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One of Turkey's most scenic lakes, Abant Lake is likely one of the most visited. Part of the 2800-acre Abant Nature Park, this 316-acre lake was formed by a landslide in the distant past. The lake has existed long enough that a breed of endemic trout has evolved, the Abant trout, a subspecies of brown trout. As Abant Lake can be reached by car without major difficulty, it has become one of the most popular holiday destinations in Turkey.
Also known as Lake Abant, this natural lake is nestled in one of the greenest and most heavily forested areas of Turkey, less than three hours from both Istanbul and Ankara. Turkey's first fish hatchery is located here to propagate the well-known Abant trout. Visitors often come to the ponds to catch fresh trout. Only a few hotels and a couple of campgrounds are located along the shoreline. The scenic lake, set against a backdrop of the surrounding mountains, is the real attraction at Abant Lake.
There are no marinas at Abant Lake, although the hotels sometimes provide small boats and water bikes. No major public swimming beaches or water sports attractions are on display here. Instead, visitors walk the four-mile road around the lake, or rent a horse for the trek. Horse-drawn carriages are also available. Those circling the lake mention how many birds and birdsongs they observe. Picnics along the shore are romantic fare for young couples who often purchase lunch from the variety of food venders near the hotels. The food vendors provide an eclectic mix of food choices, and one can equip a picnic basket to include barbecued sausages, cheeses, fresh fruits and vegetables, fresh breads and wine. The hotels offer more elegant cuisine for luncheons, but excellent food is a feature no matter where you go at Abant Lake.
Restaurants and a few bungalows along the lakefront road make this the perfect spot for a quiet getaway or romantic weekend. Four day-use areas offer piers, restrooms, picnic tables and playgrounds for the children. In one spot along the shore, local residents are allowed to sell hand-crafted wares, fruits and vegetables on specified days. The circular lakeside road may be closed to vehicles in the future, with tour buses being the only motorized conveyances entering the park.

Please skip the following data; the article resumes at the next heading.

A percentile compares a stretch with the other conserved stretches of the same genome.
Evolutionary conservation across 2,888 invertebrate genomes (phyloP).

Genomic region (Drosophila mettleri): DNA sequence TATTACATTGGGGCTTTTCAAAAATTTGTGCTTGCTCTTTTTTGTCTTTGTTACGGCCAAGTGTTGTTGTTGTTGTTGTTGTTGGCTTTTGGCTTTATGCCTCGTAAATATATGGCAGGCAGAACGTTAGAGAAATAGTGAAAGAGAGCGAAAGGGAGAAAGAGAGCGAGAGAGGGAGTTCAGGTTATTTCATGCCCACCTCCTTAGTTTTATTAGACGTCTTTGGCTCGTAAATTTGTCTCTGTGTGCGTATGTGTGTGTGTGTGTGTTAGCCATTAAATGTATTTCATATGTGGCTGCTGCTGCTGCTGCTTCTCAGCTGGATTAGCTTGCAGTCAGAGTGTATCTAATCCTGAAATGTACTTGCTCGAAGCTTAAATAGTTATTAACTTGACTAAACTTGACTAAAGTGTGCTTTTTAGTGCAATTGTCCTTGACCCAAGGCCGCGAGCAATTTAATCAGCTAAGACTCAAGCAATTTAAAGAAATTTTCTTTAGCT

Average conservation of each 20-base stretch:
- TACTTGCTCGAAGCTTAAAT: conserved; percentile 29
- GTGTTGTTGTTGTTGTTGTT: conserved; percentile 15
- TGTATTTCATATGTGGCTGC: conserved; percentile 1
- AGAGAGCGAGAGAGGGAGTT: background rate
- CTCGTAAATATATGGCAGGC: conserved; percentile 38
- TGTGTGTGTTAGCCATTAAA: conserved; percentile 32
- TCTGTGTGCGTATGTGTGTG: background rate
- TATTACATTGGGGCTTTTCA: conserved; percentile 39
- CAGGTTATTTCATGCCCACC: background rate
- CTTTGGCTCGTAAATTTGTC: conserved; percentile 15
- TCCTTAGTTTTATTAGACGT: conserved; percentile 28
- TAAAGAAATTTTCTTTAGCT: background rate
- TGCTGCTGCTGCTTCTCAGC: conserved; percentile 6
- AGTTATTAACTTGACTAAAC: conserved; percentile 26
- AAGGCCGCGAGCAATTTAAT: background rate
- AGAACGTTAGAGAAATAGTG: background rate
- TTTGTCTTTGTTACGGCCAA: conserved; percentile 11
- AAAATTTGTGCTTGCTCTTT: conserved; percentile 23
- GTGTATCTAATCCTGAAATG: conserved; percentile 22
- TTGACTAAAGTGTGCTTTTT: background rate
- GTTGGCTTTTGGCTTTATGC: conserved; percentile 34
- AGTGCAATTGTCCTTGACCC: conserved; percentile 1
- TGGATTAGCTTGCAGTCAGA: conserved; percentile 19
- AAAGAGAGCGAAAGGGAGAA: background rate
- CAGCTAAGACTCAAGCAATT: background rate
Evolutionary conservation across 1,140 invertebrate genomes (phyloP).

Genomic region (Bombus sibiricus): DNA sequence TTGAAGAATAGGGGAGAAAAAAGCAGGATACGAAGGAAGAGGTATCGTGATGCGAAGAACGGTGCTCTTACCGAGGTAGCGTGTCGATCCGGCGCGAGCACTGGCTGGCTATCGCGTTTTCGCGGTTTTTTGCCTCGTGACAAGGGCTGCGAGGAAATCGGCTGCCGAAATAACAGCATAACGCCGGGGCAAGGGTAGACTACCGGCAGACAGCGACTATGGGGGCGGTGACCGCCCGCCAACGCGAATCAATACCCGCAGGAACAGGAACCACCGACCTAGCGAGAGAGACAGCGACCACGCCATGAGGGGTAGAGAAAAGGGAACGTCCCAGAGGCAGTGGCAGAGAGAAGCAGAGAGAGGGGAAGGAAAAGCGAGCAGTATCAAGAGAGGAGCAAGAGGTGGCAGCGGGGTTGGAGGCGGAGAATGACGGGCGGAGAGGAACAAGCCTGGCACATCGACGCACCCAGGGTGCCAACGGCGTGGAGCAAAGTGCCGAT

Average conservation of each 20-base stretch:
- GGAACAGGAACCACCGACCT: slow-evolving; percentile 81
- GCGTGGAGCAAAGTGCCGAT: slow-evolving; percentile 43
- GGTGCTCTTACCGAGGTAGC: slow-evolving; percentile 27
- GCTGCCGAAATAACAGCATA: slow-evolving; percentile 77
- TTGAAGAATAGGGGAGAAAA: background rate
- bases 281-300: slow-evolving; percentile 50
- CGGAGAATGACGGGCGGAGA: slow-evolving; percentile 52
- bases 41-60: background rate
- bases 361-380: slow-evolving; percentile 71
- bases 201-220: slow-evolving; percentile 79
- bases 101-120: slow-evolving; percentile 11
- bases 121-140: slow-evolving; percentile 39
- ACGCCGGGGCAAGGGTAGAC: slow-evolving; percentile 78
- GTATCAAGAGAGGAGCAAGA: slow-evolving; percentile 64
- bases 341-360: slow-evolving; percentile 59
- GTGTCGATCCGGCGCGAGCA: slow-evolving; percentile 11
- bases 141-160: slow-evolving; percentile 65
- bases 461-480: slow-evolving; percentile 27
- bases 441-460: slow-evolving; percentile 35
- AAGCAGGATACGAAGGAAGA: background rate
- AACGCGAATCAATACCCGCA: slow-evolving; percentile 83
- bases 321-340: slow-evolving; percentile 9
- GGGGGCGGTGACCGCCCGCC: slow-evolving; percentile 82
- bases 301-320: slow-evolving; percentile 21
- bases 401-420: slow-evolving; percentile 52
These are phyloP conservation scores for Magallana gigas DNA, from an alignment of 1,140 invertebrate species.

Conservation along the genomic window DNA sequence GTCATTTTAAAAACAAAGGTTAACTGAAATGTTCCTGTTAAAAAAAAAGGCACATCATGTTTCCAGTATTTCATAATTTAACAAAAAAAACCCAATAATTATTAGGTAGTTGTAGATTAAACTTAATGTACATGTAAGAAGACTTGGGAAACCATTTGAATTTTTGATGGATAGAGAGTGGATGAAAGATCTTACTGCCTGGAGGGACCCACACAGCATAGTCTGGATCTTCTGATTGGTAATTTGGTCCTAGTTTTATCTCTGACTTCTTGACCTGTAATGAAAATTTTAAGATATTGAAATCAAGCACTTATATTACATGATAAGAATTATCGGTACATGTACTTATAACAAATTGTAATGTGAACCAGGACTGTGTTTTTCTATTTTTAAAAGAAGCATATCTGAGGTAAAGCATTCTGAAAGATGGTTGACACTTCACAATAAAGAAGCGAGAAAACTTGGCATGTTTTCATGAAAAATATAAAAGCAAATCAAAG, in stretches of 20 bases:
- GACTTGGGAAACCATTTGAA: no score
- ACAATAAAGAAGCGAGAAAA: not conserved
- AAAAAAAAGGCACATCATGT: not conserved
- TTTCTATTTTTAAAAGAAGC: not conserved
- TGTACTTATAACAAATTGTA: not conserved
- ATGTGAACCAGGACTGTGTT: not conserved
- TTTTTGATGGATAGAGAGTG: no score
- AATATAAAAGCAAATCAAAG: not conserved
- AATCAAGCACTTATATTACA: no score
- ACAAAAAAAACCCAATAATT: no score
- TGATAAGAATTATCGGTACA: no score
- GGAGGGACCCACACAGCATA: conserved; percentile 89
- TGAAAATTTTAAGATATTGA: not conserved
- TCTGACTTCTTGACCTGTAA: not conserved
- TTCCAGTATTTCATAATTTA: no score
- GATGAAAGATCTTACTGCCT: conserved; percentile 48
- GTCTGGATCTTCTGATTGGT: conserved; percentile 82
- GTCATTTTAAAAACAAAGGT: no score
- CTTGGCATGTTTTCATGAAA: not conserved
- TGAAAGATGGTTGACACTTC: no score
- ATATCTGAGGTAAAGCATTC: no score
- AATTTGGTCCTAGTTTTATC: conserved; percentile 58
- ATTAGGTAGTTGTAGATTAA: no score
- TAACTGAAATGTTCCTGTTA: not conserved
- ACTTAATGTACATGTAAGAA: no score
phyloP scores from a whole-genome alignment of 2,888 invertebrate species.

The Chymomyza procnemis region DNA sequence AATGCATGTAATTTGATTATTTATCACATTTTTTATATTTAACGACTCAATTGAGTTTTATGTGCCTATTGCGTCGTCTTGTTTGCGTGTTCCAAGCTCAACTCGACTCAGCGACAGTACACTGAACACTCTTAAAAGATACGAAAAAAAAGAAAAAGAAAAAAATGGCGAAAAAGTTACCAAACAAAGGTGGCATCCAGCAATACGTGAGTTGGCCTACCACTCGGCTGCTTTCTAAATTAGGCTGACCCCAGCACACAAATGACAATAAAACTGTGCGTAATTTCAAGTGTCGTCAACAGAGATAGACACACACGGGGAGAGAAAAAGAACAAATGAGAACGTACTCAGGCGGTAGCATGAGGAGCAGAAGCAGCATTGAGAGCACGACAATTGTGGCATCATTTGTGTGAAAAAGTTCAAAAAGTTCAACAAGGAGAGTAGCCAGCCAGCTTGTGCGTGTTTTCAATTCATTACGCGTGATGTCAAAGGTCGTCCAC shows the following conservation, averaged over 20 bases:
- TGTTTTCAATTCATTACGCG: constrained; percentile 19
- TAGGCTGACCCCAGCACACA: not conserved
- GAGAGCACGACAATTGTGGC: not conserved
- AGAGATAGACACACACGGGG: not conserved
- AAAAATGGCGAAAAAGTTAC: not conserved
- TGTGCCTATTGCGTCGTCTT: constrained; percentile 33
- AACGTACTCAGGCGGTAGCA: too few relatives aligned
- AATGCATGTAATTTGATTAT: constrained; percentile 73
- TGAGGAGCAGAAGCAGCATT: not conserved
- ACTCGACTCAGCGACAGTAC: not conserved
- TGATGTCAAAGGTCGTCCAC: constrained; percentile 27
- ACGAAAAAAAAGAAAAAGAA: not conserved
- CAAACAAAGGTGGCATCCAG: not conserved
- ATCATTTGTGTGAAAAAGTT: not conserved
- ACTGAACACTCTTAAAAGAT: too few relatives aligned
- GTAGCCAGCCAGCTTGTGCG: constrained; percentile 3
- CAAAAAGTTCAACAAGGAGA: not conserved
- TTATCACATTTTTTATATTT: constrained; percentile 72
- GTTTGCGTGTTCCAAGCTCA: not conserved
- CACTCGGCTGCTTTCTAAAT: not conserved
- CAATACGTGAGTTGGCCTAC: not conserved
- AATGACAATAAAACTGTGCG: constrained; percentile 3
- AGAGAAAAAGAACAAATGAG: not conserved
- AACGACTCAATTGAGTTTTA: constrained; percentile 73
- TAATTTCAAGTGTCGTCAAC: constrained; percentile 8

A few tiny villages and villagers' orchards can be seen near the lake. Some of the villagers act as guides for tours into the wooded Nature Park. Over a thousand acres of the park are open space and settlements. Fourteen hundred acres are preserved as forest with some as restricted areas. Within the forest eco-zone, it is possible to enjoy all four seasons at Lake Abant; the altitude and the many trees produce a riot of flowers in the spring and all of the deep reds and golden yellows of a New England autumn in the fall. Winter often brings snow, and the lake sometimes freezes enough to allow for ice skating.
The plants and trees in the forested areas include European black pines, Scotch pines, larch, beech, ashes, oaks, hornbeam, poplar, junipers, willows, holly, hazels, tamarisks, strawberry trees and common medlar. Also growing are dog-rose, forest rose, bracken, strawberry, blackberry, raspberry, mint, nettle, ivy, mare's tail, and several types of pasture grasses. The park shelters wild boar, fallow deer, roe deer,brown bear, red fox, jackal, and rabbit among other mammals. The birds seem to be ever-present, singing their pleasure at the beautiful woods.
Turkish families are often seen picnicking along the shore. Resort-goers from the Black Sea resorts come to Abant Lake for a quiet day away from the crowds. Workers from Bolu 18 miles to the northeast often take holidays here, renting one of the many guest houses on the road leading to the park or guest lodgings at the small town of Mudurnu 11 miles south. Mudurnu is becoming an Ottoman revival town, with the old houses being restored and re-purposed to attract visitors. There's a lively bazaar area and several sites of cultural or historic interest. Visitors to the area often visit Abant Lake as a day excursion while staying in one of the hotels in Bolu where they can enjoy sightseeing and cultural activities.
Bolu holds a picturesque 14th century mosque, Bolu State Fine Arts Gallery, and the Museum of Bolu. The Bolu Archeology and Ethnography Museum has artifacts from the Hittite, Roman, Byzantine, Seljuk and Ottoman periods, including an impressive collection of more than 11,300 ancient and Islamic coins. Long known for its mineral water spas, one of the hotels offers hot mineral water baths directly from the underground springs. Surprisingly, the temperature is just perfect for bathing.
Construction of facilities and infrastructure near Abant Lake is proceeding slowly and carefully to preserve the pristine natural area. Only limited studies appear to have been done on the lake itself, so Abant Lake is still somewhat mysterious. One small stream flows into the lake-the Bespoyraz. Much of the lake's water appears to come from springs. The out-flowing stream, augmented by water draining from the surrounding hills and forests, becomes the Filyos River by the time it reaches Bolu.
Peaks in this part of Turkey provide ski slopes and resorts during winter, further adding to the year-round attractiveness of a vacation in the Bolu region. Lodgings are plentiful, both at the lake and in nearby areas. If you're looking for a scenic and quiet respite, Abant Lake is one of the best places in Turkey to find it.
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